Brenner & Schmid’s new article: ‘Towards a new epistemology of the urban’

Grga Basic_UTL HarvardNeil Brenner and Christian Schmid have just published ‘Towards a new epistemology of the urban’, a new contribution in their ongoing exploration of new theoretical frameworks to understand contemporary planetary urbanization. The piece adds to previous interventions by Brenner (see here and here), Brenner & Schmid (see here and here) and the wider efforts of the Urban Theory Lab and related research teams, providing a provisional summary of the group’s conceptual developments so far. The set of articles and papers above constitutes an exciting record of a collective reflection as it unfolds, with still more to come soon!

Here is the abstract of the new piece:

New forms of urbanization are unfolding around the world that challenge inherited conceptions of the urban as a fixed, bounded and universally generalizable settlement type. Meanwhile, debates on the urban question continue to proliferate and intensify within the social sciences, the planning and design disciplines, and in everyday political struggles. Against this background, this paper revisits the question of the epistemology of the urban: through what categories, methods and cartographies should urban life be understood? After surveying some of the major contemporary mainstream and critical responses to this question, we argue for a radical rethinking of inherited epistemological assumptions regarding the urban and urbanization. Building upon reflexive approaches to critical social theory and our own ongoing research on planetary urbanization, we present a new epistemology of the urban in a series of seven theses. This epistemological framework is intended to clarify the intellectual and political stakes of contemporary debates on the urban question and to offer an analytical basis for deciphering the rapidly changing geographies of urbanization and urban struggle under early 21st-century capitalism. Our arguments are intended to ignite and advance further debate on the epistemological foundations for critical urban theory and practice today.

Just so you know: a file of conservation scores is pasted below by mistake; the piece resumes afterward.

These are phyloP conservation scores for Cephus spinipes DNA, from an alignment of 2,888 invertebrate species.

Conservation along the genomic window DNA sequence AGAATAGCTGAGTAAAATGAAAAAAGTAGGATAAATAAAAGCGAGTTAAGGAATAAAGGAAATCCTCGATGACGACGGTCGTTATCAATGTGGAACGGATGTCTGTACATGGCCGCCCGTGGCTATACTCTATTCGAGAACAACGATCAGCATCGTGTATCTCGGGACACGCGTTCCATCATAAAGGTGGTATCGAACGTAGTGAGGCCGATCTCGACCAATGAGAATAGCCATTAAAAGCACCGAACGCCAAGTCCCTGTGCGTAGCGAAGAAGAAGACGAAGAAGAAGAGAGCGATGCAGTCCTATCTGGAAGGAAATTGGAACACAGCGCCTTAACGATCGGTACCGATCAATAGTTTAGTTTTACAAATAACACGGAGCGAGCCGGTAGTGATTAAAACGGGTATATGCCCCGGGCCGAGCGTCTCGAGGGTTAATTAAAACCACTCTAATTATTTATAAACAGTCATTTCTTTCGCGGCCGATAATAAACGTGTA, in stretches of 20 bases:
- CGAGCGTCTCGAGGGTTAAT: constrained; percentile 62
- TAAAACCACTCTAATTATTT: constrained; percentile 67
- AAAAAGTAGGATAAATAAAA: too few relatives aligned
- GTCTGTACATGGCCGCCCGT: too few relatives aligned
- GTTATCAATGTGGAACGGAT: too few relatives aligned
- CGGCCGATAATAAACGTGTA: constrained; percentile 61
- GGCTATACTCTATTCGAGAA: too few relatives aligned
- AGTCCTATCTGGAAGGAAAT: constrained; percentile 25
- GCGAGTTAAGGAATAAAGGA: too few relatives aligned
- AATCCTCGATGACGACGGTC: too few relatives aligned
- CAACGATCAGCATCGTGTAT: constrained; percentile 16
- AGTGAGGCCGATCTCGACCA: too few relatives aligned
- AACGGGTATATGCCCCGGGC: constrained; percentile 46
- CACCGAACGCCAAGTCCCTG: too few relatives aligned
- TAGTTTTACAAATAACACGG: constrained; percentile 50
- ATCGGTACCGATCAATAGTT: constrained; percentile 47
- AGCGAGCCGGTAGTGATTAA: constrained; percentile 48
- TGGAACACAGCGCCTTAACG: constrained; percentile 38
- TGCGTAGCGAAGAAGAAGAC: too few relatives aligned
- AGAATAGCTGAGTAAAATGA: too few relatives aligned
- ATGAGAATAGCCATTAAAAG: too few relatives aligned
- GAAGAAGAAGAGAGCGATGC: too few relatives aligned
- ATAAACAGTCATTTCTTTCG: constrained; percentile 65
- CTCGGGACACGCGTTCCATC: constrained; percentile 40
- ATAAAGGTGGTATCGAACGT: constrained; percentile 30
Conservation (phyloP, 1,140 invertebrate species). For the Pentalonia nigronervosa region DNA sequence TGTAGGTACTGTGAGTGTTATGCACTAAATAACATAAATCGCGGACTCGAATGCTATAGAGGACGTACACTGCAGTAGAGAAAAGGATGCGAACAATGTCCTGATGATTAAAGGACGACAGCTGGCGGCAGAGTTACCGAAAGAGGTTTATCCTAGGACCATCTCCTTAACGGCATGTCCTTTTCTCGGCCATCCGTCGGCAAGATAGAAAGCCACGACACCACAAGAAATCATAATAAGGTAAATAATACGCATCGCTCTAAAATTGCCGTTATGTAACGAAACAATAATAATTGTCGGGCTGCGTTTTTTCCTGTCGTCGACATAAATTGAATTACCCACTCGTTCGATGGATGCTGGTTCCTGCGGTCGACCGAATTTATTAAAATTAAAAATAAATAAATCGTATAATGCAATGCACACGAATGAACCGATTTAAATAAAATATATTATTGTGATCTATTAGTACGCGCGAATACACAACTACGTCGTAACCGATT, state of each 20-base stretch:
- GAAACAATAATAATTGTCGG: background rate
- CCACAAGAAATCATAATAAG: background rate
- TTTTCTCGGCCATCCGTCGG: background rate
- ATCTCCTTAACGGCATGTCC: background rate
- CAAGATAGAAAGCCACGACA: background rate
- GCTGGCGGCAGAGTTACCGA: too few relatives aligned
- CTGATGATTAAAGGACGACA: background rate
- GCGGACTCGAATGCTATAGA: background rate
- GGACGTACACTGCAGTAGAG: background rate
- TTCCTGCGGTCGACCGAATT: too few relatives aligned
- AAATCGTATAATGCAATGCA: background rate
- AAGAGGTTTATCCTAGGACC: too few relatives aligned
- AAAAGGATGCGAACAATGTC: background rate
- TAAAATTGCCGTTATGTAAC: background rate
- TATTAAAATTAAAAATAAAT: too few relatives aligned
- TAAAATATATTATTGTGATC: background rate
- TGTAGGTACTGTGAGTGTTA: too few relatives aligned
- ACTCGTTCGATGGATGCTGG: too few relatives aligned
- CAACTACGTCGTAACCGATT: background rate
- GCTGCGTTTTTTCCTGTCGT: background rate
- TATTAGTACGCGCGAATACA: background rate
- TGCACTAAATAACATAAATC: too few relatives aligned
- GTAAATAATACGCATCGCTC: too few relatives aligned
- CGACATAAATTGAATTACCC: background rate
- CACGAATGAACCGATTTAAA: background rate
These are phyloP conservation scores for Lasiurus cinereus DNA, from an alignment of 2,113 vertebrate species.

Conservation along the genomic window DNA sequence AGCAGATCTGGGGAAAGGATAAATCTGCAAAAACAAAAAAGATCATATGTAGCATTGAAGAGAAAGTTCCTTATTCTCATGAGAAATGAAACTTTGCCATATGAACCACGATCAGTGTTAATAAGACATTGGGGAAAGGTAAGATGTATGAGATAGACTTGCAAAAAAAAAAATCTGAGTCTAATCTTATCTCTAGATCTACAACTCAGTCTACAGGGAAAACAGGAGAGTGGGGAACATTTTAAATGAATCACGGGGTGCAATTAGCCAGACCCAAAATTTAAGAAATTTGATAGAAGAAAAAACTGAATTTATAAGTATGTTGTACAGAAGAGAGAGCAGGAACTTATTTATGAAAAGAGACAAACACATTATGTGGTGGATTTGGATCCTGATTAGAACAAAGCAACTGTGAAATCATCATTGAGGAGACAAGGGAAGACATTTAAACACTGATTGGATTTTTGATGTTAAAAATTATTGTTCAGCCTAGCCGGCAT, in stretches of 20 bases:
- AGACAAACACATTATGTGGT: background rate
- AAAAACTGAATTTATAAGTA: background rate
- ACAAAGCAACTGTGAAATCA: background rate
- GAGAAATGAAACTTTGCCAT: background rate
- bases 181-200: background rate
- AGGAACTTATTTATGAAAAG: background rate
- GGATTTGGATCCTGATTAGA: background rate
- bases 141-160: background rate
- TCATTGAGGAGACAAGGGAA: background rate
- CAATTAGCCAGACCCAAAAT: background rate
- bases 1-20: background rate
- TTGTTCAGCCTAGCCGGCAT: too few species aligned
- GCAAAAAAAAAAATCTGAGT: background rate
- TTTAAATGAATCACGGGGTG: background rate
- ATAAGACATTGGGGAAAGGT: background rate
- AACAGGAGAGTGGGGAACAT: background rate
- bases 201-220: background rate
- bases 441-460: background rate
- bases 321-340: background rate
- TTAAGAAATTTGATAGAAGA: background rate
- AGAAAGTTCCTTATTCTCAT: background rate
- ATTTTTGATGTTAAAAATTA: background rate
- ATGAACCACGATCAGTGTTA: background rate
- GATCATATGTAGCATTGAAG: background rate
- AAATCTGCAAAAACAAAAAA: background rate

The issue of City also includes a critique by R. Walker; the response by Brenner & Schmid is extremely useful to further clarify the main tenets of their approach.

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